Tennessee Walking Horse
Hi, Not sure if I have come to the right place, but my friend just got 4 Tennessee Walking horses which are all Gated, I am sort of their life line with the horses because they dont really know much about horses, but The horses were all imported from Tennessee to Toronto and then Moved to Vanvouver B.C. I got on one of them His name is Usher, And he is a Spotted Saddle horse but he is Gated, When i got on him for the second time he For some reason was doing a weird trot, it was like he wasnt sure weather to trot or do the gaited Walk/Trot (we call it the Walk/Trot, Not sure if that is the right name) but the time i rode him before he was doing the Walk/Trot, im not sure how he learned to Trot. What should we do? is this a normal thing? How can we make him Walk/Trot again? and how can we avoid this with the others?
thanks so much for your Help, Not sure what to do because they are looking towards me for the answer, and the ranch they come from only sells Gated Tennessee Walking Horses and Spotted Saddle Horses, And at the Ranch he was Walk/Trotting fine.
Emily Champion :D
I've been riding a TWH mare for my friend and she hasn't quite figured out all her gaits. The owner said she would like it if the mare could learn to do her special gait and a regular trot with different cues but I've read a little bit about TWH and everyone seems to think letting them trot is really bad. Sorry I can't be more helpful but I'm interested to see some of the answers...
I have a TWH who can gaited very well....when he wants to. But trots as well. Not sure why he does. I'm currently in lessons to try & figure out how to get him to gait all the time. I know that doesn't help either but interested on what others have to say.
It sounds to me like maybe he was pacing. Many TWHs pace; It takes alot less energy than gaiting. Although they are a gaited breed it doesn't necessarily mean they will have that smooth four-beat gait.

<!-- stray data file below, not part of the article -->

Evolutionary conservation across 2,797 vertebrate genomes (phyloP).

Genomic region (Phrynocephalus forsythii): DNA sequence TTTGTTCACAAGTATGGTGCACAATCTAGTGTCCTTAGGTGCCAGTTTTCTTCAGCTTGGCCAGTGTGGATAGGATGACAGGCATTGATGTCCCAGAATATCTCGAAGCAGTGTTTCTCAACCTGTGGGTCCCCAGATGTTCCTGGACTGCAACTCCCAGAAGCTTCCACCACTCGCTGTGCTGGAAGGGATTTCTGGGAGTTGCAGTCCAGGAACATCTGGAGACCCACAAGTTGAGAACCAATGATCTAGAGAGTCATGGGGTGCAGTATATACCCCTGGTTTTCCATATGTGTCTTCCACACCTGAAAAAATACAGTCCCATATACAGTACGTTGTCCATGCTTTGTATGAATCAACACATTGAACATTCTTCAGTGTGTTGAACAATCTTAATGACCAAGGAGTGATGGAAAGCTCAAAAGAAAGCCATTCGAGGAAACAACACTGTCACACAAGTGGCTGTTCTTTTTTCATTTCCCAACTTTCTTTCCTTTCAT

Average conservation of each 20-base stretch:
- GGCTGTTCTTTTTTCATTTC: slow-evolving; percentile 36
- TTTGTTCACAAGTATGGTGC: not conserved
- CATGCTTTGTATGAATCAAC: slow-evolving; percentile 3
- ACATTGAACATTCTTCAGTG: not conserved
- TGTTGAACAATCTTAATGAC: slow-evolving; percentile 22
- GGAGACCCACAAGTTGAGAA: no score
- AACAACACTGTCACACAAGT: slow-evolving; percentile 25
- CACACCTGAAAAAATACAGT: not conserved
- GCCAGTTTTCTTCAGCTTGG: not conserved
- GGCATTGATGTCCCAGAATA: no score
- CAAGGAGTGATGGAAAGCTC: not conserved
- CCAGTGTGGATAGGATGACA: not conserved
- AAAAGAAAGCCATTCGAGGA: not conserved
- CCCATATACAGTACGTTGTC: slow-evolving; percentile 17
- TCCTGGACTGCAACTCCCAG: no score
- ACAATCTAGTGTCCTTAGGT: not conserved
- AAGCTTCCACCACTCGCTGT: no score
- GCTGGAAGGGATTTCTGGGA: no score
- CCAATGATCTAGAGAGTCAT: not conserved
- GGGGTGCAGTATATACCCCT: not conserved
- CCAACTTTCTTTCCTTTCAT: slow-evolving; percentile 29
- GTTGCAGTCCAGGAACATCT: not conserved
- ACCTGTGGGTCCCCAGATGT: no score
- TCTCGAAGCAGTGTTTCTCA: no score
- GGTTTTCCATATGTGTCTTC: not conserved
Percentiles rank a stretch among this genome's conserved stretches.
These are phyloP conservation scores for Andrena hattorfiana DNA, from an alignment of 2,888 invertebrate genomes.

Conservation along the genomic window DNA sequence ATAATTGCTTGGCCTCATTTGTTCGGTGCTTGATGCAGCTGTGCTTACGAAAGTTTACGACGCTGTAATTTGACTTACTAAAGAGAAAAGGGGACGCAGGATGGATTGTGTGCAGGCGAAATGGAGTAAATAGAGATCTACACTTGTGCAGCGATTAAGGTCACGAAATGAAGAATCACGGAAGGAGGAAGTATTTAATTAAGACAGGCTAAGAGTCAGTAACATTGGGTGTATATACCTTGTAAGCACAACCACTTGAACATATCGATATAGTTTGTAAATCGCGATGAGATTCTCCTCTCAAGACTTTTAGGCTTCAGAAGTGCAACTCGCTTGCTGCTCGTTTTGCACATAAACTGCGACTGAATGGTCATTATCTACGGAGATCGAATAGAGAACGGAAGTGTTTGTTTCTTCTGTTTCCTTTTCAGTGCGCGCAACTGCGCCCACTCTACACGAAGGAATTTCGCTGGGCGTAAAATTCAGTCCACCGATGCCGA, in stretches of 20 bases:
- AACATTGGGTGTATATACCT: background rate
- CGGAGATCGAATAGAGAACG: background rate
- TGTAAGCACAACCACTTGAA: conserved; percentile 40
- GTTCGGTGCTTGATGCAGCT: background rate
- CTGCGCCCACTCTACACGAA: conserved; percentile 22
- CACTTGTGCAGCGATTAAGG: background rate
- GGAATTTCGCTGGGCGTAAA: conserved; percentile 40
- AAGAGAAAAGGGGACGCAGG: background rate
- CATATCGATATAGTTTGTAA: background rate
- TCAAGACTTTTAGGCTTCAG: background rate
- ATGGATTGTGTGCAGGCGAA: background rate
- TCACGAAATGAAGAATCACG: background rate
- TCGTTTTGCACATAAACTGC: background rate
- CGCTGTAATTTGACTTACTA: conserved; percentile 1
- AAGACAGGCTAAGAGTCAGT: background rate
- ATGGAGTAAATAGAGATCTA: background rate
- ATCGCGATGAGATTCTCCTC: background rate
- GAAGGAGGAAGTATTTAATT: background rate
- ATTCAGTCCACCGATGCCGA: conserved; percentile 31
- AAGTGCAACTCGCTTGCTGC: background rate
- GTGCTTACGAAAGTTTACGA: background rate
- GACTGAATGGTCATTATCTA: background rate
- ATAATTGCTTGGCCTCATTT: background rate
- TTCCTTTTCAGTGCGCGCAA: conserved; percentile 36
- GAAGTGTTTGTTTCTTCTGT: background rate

On the trail change the terrain. A pace is harder for them to accomplish in rough or soft ground.
To be honest this is a job that if you are new to you will need help. There are subtle variances in the gaits that you will need to learn and be able to spot and correct.
Best advice is to stop the horse immediately from doing this gait. Work on engaging the hindquarters by doing circles, backing, side passing etc. Do lots of walking then gradually increase speed once the horse is collected and engaged from hindquarters. Muscle memory is key so practice the RIGHT way instead of the WRONG (pacing)
Hope this helps
Isn't pacing a 1 2 pattern while a trot is 1 2 pattern?
1 2 2 1
I know the mare I was working with was trotting...can you teach them a trot as a separate gait if they can do it naturally?
Umm...it didn't line up correctly
The pace is a lateral two-beat gait. In the pace, the two legs on the same side of the horse move forward together, unlike the trot, where the two legs diagonally opposite from each other move forward together. In both the pace and the trot, two feet are always off the ground.
The "soft gait" is soft because, in contrast to the trot, there is no moment of suspension as there is always one, and maybe as many as three, feet on the ground at the same time.
You need to walk walk walk. Then walk more. Continue to speed up the walk and slow down to walk again if the gait is feeling more side to side to you. The best way to develop a correct is to walk walk walk to a faster speed, but teaching the horse to keep that faster walk without breaking to a pace. If the horse breaks, bring him back to a slower walk and build steam again.
|All times are GMT -4. The time now is 07:06 PM.|
Powered by vBulletin® Version 3.8.8
Copyright ©2000 - 2017, vBulletin Solutions, Inc.
vBulletin Security provided by vBSecurity v2.2.2 (Pro) - vBulletin Mods & Addons Copyright © 2017 DragonByte Technologies Ltd.
User Alert System provided by Advanced User Tagging (Pro) - vBulletin Mods & Addons Copyright © 2017 DragonByte Technologies Ltd.